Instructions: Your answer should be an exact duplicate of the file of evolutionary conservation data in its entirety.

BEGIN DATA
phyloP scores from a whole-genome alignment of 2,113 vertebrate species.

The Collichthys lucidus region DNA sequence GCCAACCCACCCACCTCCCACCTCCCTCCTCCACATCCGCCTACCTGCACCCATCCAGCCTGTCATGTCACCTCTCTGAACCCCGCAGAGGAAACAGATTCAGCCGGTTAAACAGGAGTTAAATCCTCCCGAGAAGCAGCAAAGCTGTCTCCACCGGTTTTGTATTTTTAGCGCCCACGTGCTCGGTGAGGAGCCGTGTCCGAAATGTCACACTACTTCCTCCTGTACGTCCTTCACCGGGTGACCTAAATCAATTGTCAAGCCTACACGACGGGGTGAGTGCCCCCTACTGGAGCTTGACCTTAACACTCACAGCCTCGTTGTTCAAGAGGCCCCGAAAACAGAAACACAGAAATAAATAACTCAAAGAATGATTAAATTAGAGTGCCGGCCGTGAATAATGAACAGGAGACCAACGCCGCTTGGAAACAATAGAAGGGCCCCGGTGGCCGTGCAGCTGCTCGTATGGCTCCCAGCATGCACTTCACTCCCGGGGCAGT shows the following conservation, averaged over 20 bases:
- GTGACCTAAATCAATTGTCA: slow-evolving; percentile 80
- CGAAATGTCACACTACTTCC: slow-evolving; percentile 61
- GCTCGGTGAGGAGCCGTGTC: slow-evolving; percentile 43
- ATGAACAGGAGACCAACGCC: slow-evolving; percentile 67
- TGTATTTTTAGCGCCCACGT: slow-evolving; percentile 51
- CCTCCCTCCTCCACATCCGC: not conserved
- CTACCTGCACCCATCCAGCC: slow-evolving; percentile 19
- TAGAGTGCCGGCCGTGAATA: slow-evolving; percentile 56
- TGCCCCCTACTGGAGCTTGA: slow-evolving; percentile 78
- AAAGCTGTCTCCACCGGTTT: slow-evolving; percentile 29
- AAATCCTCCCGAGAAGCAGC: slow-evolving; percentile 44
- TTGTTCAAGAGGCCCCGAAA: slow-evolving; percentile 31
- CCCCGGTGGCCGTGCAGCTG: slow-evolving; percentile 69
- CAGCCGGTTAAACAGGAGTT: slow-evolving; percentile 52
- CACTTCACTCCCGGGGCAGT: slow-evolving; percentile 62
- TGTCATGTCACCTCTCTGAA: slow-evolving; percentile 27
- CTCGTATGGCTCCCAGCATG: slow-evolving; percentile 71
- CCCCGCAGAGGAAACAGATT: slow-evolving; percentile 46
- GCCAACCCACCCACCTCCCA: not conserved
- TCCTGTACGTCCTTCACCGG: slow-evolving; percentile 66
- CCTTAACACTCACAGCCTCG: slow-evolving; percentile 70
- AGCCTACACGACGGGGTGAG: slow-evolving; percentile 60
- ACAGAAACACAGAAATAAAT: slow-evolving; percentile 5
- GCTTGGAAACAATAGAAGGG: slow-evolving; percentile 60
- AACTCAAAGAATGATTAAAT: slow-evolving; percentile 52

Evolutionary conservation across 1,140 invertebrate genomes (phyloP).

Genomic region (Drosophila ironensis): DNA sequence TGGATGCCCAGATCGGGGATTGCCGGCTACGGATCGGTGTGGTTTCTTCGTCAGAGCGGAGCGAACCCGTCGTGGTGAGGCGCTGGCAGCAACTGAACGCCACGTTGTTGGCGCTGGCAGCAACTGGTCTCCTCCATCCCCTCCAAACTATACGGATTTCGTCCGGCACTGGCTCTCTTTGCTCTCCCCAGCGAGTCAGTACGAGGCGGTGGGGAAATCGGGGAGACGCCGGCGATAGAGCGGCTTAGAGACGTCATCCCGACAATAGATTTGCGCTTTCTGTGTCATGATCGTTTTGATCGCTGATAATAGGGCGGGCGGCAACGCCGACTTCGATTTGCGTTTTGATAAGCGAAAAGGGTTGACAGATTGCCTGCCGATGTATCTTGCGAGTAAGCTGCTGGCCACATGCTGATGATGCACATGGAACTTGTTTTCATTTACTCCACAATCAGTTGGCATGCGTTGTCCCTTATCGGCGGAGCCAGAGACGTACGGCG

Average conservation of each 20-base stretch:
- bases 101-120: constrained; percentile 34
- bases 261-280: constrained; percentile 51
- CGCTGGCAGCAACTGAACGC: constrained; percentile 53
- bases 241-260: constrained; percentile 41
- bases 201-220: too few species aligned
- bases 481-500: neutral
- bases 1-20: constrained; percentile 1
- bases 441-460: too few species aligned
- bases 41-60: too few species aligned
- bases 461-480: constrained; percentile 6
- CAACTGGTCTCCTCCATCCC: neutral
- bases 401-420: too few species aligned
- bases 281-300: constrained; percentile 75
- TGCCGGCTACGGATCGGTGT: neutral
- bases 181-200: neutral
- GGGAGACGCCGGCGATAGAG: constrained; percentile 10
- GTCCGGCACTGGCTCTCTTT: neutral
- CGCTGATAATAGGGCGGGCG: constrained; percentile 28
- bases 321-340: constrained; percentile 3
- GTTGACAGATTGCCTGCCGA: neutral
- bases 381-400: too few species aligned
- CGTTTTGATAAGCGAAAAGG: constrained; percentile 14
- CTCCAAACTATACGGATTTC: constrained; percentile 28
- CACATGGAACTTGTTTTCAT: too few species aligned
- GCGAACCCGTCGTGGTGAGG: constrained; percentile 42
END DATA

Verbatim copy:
phyloP scores from a whole-genome alignment of 2,113 vertebrate species.

The Collichthys lucidus region DNA sequence GCCAACCCACCCACCTCCCACCTCCCTCCTCCACATCCGCCTACCTGCACCCATCCAGCCTGTCATGTCACCTCTCTGAACCCCGCAGAGGAAACAGATTCAGCCGGTTAAACAGGAGTTAAATCCTCCCGAGAAGCAGCAAAGCTGTCTCCACCGGTTTTGTATTTTTAGCGCCCACGTGCTCGGTGAGGAGCCGTGTCCGAAATGTCACACTACTTCCTCCTGTACGTCCTTCACCGGGTGACCTAAATCAATTGTCAAGCCTACACGACGGGGTGAGTGCCCCCTACTGGAGCTTGACCTTAACACTCACAGCCTCGTTGTTCAAGAGGCCCCGAAAACAGAAACACAGAAATAAATAACTCAAAGAATGATTAAATTAGAGTGCCGGCCGTGAATAATGAACAGGAGACCAACGCCGCTTGGAAACAATAGAAGGGCCCCGGTGGCCGTGCAGCTGCTCGTATGGCTCCCAGCATGCACTTCACTCCCGGGGCAGT shows the following conservation, averaged over 20 bases:
- GTGACCTAAATCAATTGTCA: slow-evolving; percentile 80
- CGAAATGTCACACTACTTCC: slow-evolving; percentile 61
- GCTCGGTGAGGAGCCGTGTC: slow-evolving; percentile 43
- ATGAACAGGAGACCAACGCC: slow-evolving; percentile 67
- TGTATTTTTAGCGCCCACGT: slow-evolving; percentile 51
- CCTCCCTCCTCCACATCCGC: not conserved
- CTACCTGCACCCATCCAGCC: slow-evolving; percentile 19
- TAGAGTGCCGGCCGTGAATA: slow-evolving; percentile 56
- TGCCCCCTACTGGAGCTTGA: slow-evolving; percentile 78
- AAAGCTGTCTCCACCGGTTT: slow-evolving; percentile 29
- AAATCCTCCCGAGAAGCAGC: slow-evolving; percentile 44
- TTGTTCAAGAGGCCCCGAAA: slow-evolving; percentile 31
- CCCCGGTGGCCGTGCAGCTG: slow-evolving; percentile 69
- CAGCCGGTTAAACAGGAGTT: slow-evolving; percentile 52
- CACTTCACTCCCGGGGCAGT: slow-evolving; percentile 62
- TGTCATGTCACCTCTCTGAA: slow-evolving; percentile 27
- CTCGTATGGCTCCCAGCATG: slow-evolving; percentile 71
- CCCCGCAGAGGAAACAGATT: slow-evolving; percentile 46
- GCCAACCCACCCACCTCCCA: not conserved
- TCCTGTACGTCCTTCACCGG: slow-evolving; percentile 66
- CCTTAACACTCACAGCCTCG: slow-evolving; percentile 70
- AGCCTACACGACGGGGTGAG: slow-evolving; percentile 60
- ACAGAAACACAGAAATAAAT: slow-evolving; percentile 5
- GCTTGGAAACAATAGAAGGG: slow-evolving; percentile 60
- AACTCAAAGAATGATTAAAT: slow-evolving; percentile 52

Evolutionary conservation across 1,140 invertebrate genomes (phyloP).

Genomic region (Drosophila ironensis): DNA sequence TGGATGCCCAGATCGGGGATTGCCGGCTACGGATCGGTGTGGTTTCTTCGTCAGAGCGGAGCGAACCCGTCGTGGTGAGGCGCTGGCAGCAACTGAACGCCACGTTGTTGGCGCTGGCAGCAACTGGTCTCCTCCATCCCCTCCAAACTATACGGATTTCGTCCGGCACTGGCTCTCTTTGCTCTCCCCAGCGAGTCAGTACGAGGCGGTGGGGAAATCGGGGAGACGCCGGCGATAGAGCGGCTTAGAGACGTCATCCCGACAATAGATTTGCGCTTTCTGTGTCATGATCGTTTTGATCGCTGATAATAGGGCGGGCGGCAACGCCGACTTCGATTTGCGTTTTGATAAGCGAAAAGGGTTGACAGATTGCCTGCCGATGTATCTTGCGAGTAAGCTGCTGGCCACATGCTGATGATGCACATGGAACTTGTTTTCATTTACTCCACAATCAGTTGGCATGCGTTGTCCCTTATCGGCGGAGCCAGAGACGTACGGCG

Average conservation of each 20-base stretch:
- bases 101-120: constrained; percentile 34
- bases 261-280: constrained; percentile 51
- CGCTGGCAGCAACTGAACGC: constrained; percentile 53
- bases 241-260: constrained; percentile 41
- bases 201-220: too few species aligned
- bases 481-500: neutral
- bases 1-20: constrained; percentile 1
- bases 441-460: too few species aligned
- bases 41-60: too few species aligned
- bases 461-480: constrained; percentile 6
- CAACTGGTCTCCTCCATCCC: neutral
- bases 401-420: too few species aligned
- bases 281-300: constrained; percentile 75
- TGCCGGCTACGGATCGGTGT: neutral
- bases 181-200: neutral
- GGGAGACGCCGGCGATAGAG: constrained; percentile 10
- GTCCGGCACTGGCTCTCTTT: neutral
- CGCTGATAATAGGGCGGGCG: constrained; percentile 28
- bases 321-340: constrained; percentile 3
- GTTGACAGATTGCCTGCCGA: neutral
- bases 381-400: too few species aligned
- CGTTTTGATAAGCGAAAAGG: constrained; percentile 14
- CTCCAAACTATACGGATTTC: constrained; percentile 28
- CACATGGAACTTGTTTTCAT: too few species aligned
- GCGAACCCGTCGTGGTGAGG: constrained; percentile 42